CAD consortium scores recommended over DF classification
medwireNews: Differences in US and European guidelines for evaluating the pretest probability of obstructive coronary artery disease (CAD) result in significantly different risk estimations, which may influence further treatment for a significant proportion of individuals evaluated for chest pain, study findings indicate.
The analysis, which included 2274 consecutive patients without prior CAD referred for coronary computed tomography angiography, showed that the Diamond and Forrester (DF) score, recommended by the American College of Cardiology/American Heart Association, significantly overestimated the prevalence of obstructive CAD when compared with the CAD consortium basic and clinical scores, recommended by the European Society of Cardiology (ESC).
Ron Blankstein (Brigham and Women’s Hospital, Boston, Massachusetts, USA) and co-researchers say their findings “support using the CAD consortium clinical score instead of the Diamond and Forrester classification.”
They add: “This change will likely [result] in a reduction in the overall need for additional testing as a larger number of individuals will be appropriately reclassified at a low probability of obstructive CAD.”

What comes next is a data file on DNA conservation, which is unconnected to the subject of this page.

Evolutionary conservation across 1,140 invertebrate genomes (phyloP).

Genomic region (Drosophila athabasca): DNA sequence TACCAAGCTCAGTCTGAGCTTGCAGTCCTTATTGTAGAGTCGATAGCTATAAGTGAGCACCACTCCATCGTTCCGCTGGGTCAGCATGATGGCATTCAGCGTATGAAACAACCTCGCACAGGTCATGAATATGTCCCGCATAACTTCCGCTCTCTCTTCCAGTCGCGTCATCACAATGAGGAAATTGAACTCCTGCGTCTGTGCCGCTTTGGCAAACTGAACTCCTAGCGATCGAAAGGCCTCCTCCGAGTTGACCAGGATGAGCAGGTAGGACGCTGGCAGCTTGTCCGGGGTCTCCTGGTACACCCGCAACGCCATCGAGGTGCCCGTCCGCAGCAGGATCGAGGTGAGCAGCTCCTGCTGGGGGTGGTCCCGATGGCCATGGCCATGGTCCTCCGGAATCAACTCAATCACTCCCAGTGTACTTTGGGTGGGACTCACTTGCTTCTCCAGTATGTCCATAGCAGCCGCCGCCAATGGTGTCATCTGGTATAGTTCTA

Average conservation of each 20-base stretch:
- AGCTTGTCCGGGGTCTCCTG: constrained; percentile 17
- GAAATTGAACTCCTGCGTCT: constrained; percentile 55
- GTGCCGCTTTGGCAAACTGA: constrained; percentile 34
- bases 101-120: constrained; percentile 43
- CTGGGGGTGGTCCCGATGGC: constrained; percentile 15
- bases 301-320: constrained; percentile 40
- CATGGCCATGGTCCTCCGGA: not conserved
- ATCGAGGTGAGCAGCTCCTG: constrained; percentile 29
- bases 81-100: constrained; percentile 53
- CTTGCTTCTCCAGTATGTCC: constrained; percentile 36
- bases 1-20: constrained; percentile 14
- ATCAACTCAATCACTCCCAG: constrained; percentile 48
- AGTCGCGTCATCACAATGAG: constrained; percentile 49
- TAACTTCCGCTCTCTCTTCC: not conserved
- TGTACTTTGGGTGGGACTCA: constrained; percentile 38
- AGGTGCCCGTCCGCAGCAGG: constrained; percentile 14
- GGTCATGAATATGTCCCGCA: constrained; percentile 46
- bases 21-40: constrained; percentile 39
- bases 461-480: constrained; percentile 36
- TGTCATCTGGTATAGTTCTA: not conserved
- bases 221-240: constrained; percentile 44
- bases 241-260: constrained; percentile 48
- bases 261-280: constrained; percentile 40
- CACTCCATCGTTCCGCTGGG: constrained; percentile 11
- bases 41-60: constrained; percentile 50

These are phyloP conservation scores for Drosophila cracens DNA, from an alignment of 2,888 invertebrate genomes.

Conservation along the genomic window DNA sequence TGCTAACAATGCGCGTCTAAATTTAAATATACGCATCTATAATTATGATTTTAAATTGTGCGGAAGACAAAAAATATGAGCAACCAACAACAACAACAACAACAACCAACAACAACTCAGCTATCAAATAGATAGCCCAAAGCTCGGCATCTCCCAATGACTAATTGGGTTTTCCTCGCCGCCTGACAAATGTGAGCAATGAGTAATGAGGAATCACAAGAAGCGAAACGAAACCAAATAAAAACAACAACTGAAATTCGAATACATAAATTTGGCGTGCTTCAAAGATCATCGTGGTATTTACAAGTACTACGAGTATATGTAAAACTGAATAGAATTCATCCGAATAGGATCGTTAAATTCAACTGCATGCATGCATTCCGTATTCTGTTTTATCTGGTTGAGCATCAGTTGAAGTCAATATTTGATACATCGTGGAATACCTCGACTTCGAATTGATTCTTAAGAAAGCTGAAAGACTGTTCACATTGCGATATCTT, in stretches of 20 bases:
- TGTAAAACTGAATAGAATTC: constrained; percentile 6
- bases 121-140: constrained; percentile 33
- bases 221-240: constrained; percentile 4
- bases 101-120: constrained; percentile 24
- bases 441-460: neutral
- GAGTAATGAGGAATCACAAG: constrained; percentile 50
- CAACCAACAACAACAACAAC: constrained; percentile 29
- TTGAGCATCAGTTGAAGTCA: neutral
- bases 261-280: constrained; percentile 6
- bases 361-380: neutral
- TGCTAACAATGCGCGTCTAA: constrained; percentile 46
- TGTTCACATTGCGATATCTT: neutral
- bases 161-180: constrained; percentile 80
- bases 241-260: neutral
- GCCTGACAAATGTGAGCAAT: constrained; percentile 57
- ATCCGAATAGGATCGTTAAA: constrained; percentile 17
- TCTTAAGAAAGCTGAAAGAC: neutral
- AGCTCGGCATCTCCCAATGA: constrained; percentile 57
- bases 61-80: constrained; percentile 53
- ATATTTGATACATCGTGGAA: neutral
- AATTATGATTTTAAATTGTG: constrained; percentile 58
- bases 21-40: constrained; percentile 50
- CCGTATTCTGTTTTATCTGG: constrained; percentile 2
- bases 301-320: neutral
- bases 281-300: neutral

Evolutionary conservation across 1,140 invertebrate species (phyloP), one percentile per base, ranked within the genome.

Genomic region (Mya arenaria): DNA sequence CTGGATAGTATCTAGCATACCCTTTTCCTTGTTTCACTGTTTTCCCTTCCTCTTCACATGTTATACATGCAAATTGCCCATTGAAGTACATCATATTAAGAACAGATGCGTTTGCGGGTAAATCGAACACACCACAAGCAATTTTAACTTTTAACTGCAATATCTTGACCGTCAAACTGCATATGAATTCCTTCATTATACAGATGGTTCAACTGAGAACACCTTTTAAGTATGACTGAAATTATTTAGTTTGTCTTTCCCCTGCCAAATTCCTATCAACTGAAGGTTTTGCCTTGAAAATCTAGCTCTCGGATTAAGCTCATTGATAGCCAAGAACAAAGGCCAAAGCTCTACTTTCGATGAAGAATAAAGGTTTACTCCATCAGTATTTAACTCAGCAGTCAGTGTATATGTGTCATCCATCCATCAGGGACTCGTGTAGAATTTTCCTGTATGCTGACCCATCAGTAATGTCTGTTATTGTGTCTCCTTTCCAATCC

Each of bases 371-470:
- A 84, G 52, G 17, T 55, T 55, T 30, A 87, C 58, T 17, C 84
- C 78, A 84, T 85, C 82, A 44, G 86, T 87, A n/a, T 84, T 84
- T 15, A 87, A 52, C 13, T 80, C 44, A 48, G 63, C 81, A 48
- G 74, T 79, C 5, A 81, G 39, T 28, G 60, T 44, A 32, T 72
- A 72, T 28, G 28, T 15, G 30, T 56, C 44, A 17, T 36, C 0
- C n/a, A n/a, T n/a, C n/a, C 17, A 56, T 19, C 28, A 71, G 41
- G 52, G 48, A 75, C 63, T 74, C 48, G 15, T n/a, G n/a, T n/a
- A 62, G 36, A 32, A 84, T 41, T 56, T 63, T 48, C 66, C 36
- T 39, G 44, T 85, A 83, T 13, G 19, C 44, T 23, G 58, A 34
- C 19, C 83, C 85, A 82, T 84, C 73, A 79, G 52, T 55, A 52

Although higher scores were associated with a higher likelihood of CAD for all three models, the DF score demonstrated a poor model fit, which resulted in a significant overestimation of disease prevalence, mainly for individuals with higher scores, that did not occur with the CAD consortium basic or clinical scores.
The DF score was also significantly less capable of discriminating between individuals with and without obstructive CAD, with an area under the receiver operating characteristic curve of 0.713 versus 0.752 and 0.791 for the CAD consortium basic and clinical models, respectively.
This meant that significantly fewer individuals were categorised as low risk, thus requiring no additional testing, with the DF score than with the CAD consortium models, at 8.3% versus 24.6% and 30.0%, respectively.
Conversely, significantly more individuals had a high pre-test probability for CAD with the DF score, at 18.0%, than with the CAD consortium scores, at 1.1% each.
This significant reduction in individuals who, according to guideline recommendations, would subsequently be treated as having presumed CAD and could be referred directly to invasive angiography, “could significantly decrease utilization of testing in a group which is unlikely to have significant disease”, Blankstein et al remark in Circulation.
By Laura Cowen
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